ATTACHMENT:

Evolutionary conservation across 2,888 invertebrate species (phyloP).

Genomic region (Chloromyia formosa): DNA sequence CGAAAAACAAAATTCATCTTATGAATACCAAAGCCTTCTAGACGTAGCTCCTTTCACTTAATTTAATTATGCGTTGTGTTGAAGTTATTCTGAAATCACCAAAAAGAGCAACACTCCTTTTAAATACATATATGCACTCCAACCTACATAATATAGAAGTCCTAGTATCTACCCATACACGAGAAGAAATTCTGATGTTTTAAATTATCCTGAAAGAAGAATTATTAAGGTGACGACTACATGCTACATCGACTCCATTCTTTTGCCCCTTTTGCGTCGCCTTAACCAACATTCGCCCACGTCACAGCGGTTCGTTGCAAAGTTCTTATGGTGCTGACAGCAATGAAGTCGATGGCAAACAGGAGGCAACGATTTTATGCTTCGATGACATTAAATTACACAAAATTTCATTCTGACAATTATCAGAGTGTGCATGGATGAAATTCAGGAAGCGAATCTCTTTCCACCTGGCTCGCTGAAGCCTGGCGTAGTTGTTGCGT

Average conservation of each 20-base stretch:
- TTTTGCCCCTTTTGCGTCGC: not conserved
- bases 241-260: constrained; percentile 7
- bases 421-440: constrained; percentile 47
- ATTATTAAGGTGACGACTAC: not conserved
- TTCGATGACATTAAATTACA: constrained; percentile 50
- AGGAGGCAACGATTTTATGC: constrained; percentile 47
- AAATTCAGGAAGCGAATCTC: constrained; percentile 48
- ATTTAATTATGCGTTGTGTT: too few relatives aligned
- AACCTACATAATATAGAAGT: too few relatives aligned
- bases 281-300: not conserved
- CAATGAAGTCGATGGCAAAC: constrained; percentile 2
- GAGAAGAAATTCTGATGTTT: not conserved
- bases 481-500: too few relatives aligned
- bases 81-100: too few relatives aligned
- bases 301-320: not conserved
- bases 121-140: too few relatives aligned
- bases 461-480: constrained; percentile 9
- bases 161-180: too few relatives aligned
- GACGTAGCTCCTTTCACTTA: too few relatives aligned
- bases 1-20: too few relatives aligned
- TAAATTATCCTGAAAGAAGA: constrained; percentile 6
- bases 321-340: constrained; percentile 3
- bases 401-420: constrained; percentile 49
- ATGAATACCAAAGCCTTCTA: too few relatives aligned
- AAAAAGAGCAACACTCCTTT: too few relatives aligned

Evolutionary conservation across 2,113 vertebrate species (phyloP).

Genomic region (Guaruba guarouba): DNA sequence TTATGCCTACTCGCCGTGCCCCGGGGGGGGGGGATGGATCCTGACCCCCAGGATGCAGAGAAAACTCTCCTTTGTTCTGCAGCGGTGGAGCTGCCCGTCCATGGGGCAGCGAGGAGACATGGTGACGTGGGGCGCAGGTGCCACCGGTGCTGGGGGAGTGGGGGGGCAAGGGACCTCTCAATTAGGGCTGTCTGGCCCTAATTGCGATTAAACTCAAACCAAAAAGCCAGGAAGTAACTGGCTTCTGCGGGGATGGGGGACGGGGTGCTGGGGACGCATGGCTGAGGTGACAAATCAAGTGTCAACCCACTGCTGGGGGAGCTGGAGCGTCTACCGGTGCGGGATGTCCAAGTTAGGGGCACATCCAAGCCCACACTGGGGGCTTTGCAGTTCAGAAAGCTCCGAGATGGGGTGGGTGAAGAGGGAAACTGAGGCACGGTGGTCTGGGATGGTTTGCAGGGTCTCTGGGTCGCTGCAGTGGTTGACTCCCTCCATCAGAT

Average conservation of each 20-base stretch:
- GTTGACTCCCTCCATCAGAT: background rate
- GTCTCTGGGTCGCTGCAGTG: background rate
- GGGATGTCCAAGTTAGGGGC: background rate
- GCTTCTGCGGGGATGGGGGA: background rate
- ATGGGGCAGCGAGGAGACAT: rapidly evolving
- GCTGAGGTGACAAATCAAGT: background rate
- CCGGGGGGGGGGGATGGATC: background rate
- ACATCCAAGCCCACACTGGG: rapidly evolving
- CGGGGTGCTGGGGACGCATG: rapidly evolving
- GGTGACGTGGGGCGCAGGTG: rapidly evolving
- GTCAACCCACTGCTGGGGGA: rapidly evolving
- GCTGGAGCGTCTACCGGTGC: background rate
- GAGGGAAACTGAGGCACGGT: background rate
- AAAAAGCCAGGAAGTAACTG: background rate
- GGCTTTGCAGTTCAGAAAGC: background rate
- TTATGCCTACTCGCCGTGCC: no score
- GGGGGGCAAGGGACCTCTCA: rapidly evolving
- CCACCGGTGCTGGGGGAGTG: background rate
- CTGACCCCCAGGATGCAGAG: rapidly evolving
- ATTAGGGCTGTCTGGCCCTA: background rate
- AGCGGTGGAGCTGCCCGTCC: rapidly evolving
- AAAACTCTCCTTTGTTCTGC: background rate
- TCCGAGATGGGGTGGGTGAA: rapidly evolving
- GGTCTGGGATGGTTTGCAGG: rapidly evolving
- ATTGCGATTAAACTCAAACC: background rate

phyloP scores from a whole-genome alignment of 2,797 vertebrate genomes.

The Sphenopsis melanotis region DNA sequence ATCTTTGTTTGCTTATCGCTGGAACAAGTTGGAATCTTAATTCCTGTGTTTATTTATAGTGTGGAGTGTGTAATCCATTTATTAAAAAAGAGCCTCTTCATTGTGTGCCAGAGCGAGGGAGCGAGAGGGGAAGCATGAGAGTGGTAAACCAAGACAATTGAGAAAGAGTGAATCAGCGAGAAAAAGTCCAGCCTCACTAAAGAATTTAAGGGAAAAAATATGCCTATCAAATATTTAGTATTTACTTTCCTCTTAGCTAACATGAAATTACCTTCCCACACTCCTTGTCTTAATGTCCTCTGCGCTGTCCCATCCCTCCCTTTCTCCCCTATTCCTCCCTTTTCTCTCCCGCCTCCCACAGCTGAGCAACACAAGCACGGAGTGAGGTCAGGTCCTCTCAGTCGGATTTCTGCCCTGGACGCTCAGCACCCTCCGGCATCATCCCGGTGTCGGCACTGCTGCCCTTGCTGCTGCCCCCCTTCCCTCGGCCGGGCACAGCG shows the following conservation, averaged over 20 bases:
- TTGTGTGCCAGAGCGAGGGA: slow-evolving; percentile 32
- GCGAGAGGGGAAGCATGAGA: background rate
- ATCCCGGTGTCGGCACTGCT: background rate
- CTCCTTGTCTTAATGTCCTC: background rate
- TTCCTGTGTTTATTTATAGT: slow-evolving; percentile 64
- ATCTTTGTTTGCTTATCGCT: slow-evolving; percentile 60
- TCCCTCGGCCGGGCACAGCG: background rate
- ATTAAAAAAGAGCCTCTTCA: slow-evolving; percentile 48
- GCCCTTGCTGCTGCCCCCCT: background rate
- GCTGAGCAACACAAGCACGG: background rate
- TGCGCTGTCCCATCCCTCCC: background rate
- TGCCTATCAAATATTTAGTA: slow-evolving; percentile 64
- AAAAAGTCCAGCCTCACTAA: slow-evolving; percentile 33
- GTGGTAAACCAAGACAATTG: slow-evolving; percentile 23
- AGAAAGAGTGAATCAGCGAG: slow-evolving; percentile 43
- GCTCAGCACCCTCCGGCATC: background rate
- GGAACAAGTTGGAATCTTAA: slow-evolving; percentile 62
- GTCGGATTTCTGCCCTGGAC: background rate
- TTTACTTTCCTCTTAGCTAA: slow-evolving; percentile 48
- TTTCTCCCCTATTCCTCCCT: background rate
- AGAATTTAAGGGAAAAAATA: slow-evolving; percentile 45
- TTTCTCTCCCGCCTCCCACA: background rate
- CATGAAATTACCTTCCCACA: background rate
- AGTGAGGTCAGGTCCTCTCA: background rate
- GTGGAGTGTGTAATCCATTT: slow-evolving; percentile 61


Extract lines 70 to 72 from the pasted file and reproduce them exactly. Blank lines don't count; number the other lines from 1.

- TGCCTATCAAATATTTAGTA: slow-evolving; percentile 64
- AAAAAGTCCAGCCTCACTAA: slow-evolving; percentile 33
- GTGGTAAACCAAGACAATTG: slow-evolving; percentile 23